We can write a rotor, among other ways, as a bivector exponential or as the product of two vectors. Let I be the right-handed unit trivector, and let v and w be arbitrary unit vectors separated by an angle $θ$. The rotor for a rotation by $2 θ$ in the $v , w$-plane is
$R u , θ = e I u θ = v w , R ˜ u , θ = e − I u θ = w v ,$
with u another unit vector orthogonal to that plane and oriented so that ${ u , v , w }$ is a right-handed (though not orthogonal) triple. $I u$ is the unit bivector of the $v , w$-plane.
We apply this now to $S k$. The important quantity, which shall be our focus throughout this section, is the rotor $U k$ that determines $S k$. It is composed of a sequence of rotations about vectors $a 0 , b 1 , c 2 , a 3 , … , [ g ] ( k − 1 )$, where $[ g ]$ represents either a, b, or c, whichever is the kth term. The angle of rotation in each case is the tetrahedron’s dihedral angle, $arccos 1 3$, so let $δ$ be the dihedral half-angle. We can therefore express the rotations in rotor form as
$S k = U ˜ k S 0 U k$
$U k ≡ e I a 0 δ e I b 1 δ e I c 2 δ e I a 3 δ … e I [ g ] ( k − 1 ) δ$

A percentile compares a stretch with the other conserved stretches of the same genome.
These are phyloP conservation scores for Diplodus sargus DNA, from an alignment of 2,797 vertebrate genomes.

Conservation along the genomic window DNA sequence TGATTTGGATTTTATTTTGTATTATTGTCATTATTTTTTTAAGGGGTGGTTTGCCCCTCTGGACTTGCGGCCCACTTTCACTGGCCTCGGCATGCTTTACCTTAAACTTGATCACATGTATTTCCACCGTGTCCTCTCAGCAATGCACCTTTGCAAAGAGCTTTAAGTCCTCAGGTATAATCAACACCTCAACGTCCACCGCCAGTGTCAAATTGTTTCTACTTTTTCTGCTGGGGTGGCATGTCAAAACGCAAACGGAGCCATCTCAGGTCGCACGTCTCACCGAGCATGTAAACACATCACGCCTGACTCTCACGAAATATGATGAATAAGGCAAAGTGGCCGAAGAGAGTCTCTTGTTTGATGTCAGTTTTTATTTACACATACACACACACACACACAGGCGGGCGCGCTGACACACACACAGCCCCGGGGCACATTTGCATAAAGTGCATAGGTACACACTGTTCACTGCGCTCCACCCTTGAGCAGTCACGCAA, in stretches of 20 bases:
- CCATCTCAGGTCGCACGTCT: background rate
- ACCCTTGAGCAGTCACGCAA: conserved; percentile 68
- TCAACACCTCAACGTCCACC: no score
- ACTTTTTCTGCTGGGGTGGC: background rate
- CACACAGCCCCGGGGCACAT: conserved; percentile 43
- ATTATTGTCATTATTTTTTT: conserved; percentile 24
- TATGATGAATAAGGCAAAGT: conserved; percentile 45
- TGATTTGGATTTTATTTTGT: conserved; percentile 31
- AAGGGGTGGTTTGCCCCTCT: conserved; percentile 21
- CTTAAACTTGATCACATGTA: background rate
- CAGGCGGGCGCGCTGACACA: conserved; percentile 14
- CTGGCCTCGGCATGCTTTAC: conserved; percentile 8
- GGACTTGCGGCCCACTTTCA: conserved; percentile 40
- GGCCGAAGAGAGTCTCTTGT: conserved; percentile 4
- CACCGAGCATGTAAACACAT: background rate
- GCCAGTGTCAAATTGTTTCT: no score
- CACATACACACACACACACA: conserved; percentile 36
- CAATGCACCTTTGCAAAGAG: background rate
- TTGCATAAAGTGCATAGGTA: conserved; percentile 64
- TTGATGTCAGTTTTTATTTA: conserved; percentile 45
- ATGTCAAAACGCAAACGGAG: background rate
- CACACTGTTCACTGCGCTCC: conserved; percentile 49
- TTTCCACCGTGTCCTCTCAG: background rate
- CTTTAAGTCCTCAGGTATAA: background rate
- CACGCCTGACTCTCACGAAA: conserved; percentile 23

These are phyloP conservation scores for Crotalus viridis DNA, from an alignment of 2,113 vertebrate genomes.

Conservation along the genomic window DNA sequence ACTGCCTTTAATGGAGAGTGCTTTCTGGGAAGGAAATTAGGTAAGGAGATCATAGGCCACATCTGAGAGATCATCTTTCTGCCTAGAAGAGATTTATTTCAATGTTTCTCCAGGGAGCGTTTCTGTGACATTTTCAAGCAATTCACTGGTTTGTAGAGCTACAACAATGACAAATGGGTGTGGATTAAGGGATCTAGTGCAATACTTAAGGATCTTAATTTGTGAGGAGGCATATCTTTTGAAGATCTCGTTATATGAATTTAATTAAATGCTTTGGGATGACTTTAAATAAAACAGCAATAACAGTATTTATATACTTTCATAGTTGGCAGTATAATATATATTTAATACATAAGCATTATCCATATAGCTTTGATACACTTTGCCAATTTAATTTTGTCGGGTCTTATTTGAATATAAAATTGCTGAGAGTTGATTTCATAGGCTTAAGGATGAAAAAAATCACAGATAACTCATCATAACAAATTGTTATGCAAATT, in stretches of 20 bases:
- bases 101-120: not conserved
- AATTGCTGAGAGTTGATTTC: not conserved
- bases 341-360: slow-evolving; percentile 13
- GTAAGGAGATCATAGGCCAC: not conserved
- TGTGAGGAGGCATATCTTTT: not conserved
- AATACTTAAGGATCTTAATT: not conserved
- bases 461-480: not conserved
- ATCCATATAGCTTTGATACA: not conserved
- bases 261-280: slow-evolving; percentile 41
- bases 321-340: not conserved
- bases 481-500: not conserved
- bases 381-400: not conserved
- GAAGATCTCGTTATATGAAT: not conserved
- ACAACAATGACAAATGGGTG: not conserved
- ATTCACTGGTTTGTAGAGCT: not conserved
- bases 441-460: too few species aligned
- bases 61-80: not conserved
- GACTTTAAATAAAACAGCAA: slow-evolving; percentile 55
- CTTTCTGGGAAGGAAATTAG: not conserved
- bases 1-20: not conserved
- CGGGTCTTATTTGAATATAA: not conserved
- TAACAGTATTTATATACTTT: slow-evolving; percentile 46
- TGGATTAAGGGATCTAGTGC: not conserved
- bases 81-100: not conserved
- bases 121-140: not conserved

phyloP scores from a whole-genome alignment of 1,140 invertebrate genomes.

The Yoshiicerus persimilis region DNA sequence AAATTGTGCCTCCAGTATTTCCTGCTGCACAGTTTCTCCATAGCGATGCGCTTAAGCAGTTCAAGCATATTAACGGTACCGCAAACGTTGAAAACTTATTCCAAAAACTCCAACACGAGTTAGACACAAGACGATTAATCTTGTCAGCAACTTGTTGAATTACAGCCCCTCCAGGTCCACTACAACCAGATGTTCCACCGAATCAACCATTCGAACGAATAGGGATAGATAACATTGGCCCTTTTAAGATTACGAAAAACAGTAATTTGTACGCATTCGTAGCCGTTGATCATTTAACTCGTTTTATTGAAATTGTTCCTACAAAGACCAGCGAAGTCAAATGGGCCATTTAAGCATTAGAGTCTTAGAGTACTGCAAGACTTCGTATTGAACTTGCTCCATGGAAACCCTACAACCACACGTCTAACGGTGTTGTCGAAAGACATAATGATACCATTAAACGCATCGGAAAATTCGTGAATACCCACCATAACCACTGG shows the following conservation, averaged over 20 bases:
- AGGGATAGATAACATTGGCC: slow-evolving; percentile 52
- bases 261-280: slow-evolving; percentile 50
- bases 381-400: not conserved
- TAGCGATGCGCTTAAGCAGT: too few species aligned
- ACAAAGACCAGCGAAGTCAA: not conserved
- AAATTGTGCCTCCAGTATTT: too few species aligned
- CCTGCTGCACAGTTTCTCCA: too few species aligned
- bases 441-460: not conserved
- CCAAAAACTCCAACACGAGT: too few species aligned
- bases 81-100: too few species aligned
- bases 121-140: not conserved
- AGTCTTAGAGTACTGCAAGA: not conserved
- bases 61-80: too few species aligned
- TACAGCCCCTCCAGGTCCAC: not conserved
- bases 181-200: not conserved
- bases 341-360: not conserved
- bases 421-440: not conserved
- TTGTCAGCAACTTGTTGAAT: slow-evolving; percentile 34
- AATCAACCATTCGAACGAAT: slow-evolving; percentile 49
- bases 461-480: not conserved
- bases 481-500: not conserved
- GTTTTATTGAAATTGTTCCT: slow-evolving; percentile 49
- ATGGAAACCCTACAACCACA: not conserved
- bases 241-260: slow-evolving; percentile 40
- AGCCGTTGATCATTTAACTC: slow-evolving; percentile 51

$δ = 1 2 arccos 1 3 = arccos 2 3 .$
(This assumes a right-handed rotation about each $[ g ] j$, so the direction of each along its specified line must be correctly chosen; we shall do that shortly). Equation (11) is an intuitive form exhibiting explicitly how $S 0$ is rotated successively about the different axes, but all the distinct non-commuting bivectors in the exponents make this difficult to work with. Two simplifications will remedy this.
The first comes from the relationship between $a k$, $b k$, and $c k$, which are defined to lie parallel to the sides of the equilateral triangle face $f k$, normal to $n k$. As mentioned in the preceding paragraph, the line on which each lies has been specified, but not the direction along that line. For Equation (11) to be valid when used in Equation (10), choose ${ a k , b k , c k }$ to be cyclically oriented in a right-handed sense relative to $n k$ (Figure 4), such that, e.g., $b k$ is directed from edge $a k$ to $c k$. Hence,
$a k b k = b k c k = e I n k 2 π 3 .$
Figure 4 confirms that a right-handed rotation about $a k$ is the same orientation as the rotation about edge $a k$ that takes the tetrahedron outward through face $f k$ in the direction of $n k$, as required to correctly construct the BC helix.